A battle between backers of wind projects in the mountains east of San Diego and those who say big windmills don't belong in rural communities because they damage the environment is being taken up by state and federal agencies working on a tight deadline. Opponents and supporters of three big projects clashed this week at standing-room-only meetings in small towns just north of the U.S.-Mexico border and about 70 miles east of San Diego.
The 50-megawatt project being pitched by Shell Wind Energy would use 25 wind turbines along the ridge south of Ferndale, and the U.S. Fish and Wildlife Service has already said it will affect protected marbled murrelets. The service is working with Shell to develop a habitat conservation plan meant to reduce and mitigate damage to the birds.
Marin County's attempt to simplify the permitting process for wind turbines could double or triple costs for potential builders. In their effort to streamline the production of renewable energy, the Planning Commission and Community Development Agency face the high costs of environmental reviews and concerns over public health that may keep the technology a vision of the distant future.
Thirty-three wind turbines could be sprouting up on 1,957 acres of public and private land about six miles southeast of Barstow. The turbines could be visible from within Barstow city limits and from Barstow Road, according to a representative from the company proposing the wind farm. AES Wind Generation, a Virginia-based company, plans to build the 82.5 megawatt wind farm.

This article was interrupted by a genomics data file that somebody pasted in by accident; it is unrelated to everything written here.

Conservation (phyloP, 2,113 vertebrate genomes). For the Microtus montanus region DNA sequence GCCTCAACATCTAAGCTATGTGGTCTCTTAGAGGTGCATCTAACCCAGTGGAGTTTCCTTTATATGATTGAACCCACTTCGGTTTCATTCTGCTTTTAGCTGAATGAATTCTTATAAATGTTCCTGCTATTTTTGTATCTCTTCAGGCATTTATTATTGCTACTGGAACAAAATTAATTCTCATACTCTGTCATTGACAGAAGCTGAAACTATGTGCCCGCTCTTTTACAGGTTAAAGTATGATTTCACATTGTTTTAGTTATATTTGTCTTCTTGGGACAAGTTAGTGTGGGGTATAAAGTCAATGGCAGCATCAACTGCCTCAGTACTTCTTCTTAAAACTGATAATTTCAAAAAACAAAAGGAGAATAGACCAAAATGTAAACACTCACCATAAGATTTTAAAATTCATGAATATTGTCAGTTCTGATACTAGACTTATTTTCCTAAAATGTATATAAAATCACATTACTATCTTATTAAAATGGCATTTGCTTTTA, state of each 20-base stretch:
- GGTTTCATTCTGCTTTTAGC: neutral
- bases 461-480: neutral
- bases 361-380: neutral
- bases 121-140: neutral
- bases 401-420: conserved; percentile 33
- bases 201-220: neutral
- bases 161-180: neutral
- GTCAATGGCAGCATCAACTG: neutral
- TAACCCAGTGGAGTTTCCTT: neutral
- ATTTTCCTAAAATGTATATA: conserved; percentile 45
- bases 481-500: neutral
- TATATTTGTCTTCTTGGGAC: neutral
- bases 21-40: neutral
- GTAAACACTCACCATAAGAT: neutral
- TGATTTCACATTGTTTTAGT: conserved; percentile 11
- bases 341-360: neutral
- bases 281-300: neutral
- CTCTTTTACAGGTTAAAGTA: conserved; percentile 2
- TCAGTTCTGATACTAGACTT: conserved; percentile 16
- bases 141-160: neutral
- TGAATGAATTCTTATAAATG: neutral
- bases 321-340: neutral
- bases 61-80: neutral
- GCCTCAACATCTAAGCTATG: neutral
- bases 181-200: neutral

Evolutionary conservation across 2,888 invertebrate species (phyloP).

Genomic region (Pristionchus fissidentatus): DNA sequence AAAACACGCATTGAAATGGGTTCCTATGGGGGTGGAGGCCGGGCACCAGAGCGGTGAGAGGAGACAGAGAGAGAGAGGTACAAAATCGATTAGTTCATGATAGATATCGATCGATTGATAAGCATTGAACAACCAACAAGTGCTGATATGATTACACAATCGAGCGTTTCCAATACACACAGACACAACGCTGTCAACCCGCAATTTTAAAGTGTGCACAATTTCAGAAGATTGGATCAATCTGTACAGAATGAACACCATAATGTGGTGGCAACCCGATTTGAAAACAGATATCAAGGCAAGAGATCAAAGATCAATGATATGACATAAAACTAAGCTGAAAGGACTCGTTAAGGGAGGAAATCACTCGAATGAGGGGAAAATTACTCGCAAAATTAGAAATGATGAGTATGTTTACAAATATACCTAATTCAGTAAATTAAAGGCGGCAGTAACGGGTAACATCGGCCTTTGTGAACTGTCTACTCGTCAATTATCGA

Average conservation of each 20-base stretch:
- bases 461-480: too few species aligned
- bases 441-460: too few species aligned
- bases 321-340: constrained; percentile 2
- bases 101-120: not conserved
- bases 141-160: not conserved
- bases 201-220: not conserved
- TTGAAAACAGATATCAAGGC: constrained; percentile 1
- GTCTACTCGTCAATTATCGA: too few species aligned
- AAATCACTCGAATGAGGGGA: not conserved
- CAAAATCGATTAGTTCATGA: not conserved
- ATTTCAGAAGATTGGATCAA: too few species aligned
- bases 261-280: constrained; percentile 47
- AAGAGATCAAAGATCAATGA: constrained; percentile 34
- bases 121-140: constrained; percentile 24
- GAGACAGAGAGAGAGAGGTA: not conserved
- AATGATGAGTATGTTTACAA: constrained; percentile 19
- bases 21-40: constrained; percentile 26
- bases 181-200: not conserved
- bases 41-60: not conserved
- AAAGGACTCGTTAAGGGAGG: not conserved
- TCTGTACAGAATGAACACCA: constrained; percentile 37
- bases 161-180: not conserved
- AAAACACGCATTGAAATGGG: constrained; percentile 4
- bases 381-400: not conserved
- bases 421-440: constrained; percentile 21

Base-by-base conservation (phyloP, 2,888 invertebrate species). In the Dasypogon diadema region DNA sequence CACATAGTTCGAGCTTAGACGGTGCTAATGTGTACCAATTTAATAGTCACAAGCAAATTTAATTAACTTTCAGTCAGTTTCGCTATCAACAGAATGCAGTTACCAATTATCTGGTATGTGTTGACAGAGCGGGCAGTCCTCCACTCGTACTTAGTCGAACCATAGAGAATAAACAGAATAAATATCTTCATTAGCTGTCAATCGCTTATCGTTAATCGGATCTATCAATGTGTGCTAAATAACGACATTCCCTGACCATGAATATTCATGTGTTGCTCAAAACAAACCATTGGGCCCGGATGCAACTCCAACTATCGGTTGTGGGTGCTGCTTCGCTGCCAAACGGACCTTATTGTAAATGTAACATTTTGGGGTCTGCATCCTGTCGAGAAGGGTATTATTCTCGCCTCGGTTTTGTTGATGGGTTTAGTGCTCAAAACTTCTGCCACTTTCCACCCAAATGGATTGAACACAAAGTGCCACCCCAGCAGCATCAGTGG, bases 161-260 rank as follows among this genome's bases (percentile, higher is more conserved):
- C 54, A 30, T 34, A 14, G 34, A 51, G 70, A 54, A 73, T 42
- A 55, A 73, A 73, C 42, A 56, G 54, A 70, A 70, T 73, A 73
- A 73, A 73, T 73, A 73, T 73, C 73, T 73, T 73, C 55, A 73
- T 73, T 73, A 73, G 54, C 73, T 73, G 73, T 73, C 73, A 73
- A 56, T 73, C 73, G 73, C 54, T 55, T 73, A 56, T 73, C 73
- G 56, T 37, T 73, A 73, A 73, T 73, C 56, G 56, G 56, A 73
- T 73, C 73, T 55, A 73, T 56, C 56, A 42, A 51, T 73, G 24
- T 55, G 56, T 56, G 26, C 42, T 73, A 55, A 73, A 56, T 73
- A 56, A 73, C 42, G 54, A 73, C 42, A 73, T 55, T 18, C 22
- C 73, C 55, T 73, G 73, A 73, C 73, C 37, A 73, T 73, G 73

Marin's publicly elected treasurer and tax collector is calling on the Board of Supervisors to withdraw its support for Marin Clean Energy. "At this time, the program doesn't make sense from a fiscal perspective and the program's benefits are uncertain," Michael Smith wrote in an e-mail he sent to supervisors Thursday notifying them of his stance. "Should your board decide not to withdraw then give our residents the option to vote on the program."
There are 244 renewable energy projects proposed in California, according to a list provided by the governor's office. While the bulk of the largest would-be power generators are massive solar projects in the California desert, there are many wind projects also on the list, with Kern County being a favored location.
The Lompoc project calls for up to 65 turbines, each about 400 feet tall with blades about 130 feet wide, along the ridgelines above a giant bowl. ..."It's just very frustrating with what's going on up there", says rancher George Bedford, "we live in a beautiful area, a beautiful county." He tried unsuccessfully to stop the project from moving forward because of its expected deadly impacts to avian wildlife which Acciona has promised to mitigate.
For every one acre impacted by a wind farm, two acres will be planted for wildlife. That was the message Elon Hasson, project manager for Horizon Wind Energy, brought to the county commissioners meeting here last week. "We use the same permitting as nuclear centers," Hasson said. "We conduct at least a year's worth of studies for wildlife and cultural." Horizon Wind Energy is looking at erecting a wind farm outside of Othello on the upper slope of the Saddle Mountains.
The county board of supervisors unanimously approved plans to build the state's largest wind farm in East Kern County last week. ...Following a lengthy discussion Tuesday, Dec. 15, talks regarding the Alta-Oak Creek Mojave Project were "tailed" until later in the meeting to allow private negotiations between Terra-Gen Power and residents fearing three of the turbines would be built too close to Old West Ranch, an unincorporated community east of Tehachapi.